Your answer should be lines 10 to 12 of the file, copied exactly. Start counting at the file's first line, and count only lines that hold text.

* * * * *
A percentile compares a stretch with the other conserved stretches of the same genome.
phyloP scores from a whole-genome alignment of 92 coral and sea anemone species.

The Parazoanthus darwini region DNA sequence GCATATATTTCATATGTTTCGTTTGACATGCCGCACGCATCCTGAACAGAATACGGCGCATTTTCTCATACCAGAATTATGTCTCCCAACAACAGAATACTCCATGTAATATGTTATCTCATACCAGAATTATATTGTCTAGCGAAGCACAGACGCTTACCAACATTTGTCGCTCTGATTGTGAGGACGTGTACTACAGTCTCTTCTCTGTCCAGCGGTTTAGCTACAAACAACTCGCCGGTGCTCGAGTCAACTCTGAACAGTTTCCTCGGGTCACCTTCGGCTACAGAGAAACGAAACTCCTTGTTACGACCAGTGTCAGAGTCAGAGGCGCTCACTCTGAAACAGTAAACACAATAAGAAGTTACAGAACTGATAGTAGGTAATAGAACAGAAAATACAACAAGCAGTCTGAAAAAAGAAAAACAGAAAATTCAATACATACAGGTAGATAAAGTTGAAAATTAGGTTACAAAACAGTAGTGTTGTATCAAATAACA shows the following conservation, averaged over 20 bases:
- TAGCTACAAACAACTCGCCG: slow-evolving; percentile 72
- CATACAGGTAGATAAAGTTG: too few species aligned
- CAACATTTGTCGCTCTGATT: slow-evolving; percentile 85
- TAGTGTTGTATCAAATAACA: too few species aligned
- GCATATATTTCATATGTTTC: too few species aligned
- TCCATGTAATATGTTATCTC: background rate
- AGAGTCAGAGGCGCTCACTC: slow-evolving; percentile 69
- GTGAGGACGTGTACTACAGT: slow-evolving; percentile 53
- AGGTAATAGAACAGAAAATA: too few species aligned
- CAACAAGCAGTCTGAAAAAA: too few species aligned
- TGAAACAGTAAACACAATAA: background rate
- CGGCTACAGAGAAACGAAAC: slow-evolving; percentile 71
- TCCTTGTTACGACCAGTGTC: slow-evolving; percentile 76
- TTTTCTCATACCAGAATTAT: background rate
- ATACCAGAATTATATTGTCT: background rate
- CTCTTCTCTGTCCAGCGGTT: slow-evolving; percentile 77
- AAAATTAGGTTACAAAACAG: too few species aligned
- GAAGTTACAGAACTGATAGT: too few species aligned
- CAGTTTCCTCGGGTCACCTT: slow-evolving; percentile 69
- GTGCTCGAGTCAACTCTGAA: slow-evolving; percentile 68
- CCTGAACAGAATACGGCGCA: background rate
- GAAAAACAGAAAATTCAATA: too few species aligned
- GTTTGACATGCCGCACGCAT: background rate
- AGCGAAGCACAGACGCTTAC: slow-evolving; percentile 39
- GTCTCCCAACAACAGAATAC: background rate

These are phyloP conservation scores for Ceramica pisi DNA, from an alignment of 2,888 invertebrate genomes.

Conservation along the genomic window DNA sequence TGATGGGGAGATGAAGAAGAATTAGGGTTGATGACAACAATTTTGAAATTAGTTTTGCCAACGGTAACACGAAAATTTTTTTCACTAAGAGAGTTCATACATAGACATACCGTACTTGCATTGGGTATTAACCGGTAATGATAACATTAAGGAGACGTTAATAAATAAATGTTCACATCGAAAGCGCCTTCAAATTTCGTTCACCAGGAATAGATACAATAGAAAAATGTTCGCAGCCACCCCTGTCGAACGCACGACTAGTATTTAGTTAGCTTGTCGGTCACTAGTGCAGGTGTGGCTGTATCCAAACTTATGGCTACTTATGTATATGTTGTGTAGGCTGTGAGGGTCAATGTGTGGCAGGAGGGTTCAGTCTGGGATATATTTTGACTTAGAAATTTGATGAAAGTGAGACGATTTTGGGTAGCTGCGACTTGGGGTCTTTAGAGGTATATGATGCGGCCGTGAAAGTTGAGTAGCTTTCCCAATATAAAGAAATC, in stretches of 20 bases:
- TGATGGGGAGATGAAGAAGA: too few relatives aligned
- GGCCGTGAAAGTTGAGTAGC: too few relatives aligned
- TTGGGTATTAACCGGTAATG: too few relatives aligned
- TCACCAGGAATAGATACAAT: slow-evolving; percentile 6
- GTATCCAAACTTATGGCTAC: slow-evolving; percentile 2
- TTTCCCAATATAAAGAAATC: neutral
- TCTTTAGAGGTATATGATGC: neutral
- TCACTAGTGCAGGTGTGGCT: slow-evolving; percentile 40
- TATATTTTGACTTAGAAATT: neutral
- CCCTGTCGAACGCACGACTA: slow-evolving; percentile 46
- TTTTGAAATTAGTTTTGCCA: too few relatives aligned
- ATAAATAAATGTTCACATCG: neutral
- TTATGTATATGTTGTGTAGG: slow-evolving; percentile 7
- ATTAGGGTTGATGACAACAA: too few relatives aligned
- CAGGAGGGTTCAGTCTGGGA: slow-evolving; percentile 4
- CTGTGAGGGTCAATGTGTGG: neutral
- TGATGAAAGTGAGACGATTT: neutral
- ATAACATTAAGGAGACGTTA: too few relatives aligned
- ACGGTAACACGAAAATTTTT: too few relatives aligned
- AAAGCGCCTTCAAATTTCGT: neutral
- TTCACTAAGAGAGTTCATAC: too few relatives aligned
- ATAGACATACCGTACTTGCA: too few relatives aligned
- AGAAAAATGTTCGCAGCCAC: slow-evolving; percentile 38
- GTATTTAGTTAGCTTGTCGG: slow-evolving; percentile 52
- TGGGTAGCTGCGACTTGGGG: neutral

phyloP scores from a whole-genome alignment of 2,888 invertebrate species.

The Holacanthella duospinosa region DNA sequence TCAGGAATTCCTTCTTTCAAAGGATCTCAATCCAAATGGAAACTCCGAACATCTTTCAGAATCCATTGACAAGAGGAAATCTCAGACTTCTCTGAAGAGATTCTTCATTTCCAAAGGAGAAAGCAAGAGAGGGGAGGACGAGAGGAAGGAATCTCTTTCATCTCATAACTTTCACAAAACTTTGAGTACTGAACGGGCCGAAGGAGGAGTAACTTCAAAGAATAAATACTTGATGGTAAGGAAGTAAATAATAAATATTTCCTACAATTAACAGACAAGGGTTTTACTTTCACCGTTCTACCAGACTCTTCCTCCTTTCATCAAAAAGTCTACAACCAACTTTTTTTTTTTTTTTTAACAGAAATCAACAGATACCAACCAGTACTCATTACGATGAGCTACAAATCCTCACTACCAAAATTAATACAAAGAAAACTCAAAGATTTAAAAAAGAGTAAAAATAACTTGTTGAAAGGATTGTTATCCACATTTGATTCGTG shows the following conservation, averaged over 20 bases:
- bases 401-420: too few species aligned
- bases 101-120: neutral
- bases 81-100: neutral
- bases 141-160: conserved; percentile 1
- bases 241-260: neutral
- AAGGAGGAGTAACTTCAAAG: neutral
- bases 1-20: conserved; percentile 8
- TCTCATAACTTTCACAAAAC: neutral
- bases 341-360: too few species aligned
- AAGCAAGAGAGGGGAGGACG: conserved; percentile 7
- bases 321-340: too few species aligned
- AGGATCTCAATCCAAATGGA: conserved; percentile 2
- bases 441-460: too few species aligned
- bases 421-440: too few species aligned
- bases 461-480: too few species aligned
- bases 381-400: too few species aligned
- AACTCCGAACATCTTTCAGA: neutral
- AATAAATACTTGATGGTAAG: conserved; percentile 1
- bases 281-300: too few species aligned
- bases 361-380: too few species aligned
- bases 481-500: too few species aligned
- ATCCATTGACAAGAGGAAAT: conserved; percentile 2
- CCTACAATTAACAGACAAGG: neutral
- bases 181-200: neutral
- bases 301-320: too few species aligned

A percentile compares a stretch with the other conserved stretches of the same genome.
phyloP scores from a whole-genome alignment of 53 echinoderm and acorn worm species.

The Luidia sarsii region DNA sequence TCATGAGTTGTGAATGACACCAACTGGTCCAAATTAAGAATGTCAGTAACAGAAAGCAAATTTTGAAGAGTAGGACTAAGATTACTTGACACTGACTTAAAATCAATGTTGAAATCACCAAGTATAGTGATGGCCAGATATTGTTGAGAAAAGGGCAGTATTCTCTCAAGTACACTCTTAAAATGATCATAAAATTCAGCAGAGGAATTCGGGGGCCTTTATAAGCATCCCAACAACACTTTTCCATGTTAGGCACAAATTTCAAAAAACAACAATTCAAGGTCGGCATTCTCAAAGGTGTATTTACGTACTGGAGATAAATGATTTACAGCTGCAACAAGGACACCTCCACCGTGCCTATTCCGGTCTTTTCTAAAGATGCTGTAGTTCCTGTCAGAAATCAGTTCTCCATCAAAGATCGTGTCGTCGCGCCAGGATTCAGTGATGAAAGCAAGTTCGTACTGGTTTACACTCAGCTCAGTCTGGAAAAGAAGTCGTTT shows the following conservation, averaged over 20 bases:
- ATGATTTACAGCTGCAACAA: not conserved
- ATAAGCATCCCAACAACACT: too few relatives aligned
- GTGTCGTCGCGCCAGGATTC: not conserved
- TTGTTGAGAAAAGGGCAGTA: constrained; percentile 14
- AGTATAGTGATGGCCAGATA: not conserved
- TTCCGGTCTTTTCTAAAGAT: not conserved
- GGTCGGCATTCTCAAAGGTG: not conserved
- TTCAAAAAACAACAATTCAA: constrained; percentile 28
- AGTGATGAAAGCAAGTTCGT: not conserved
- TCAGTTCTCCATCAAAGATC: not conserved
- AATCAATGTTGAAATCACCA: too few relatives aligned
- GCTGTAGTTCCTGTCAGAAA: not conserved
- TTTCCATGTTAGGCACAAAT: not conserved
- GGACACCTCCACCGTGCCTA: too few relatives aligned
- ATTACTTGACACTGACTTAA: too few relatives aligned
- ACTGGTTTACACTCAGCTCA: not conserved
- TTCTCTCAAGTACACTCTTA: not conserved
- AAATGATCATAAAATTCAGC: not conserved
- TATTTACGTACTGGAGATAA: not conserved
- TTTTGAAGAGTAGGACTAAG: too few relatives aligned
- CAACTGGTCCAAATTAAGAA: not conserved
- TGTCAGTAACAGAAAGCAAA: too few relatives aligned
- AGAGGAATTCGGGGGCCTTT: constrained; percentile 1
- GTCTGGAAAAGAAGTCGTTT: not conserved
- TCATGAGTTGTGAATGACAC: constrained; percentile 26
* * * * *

- AGAGTCAGAGGCGCTCACTC: slow-evolving; percentile 69
- GTGAGGACGTGTACTACAGT: slow-evolving; percentile 53
- AGGTAATAGAACAGAAAATA: too few species aligned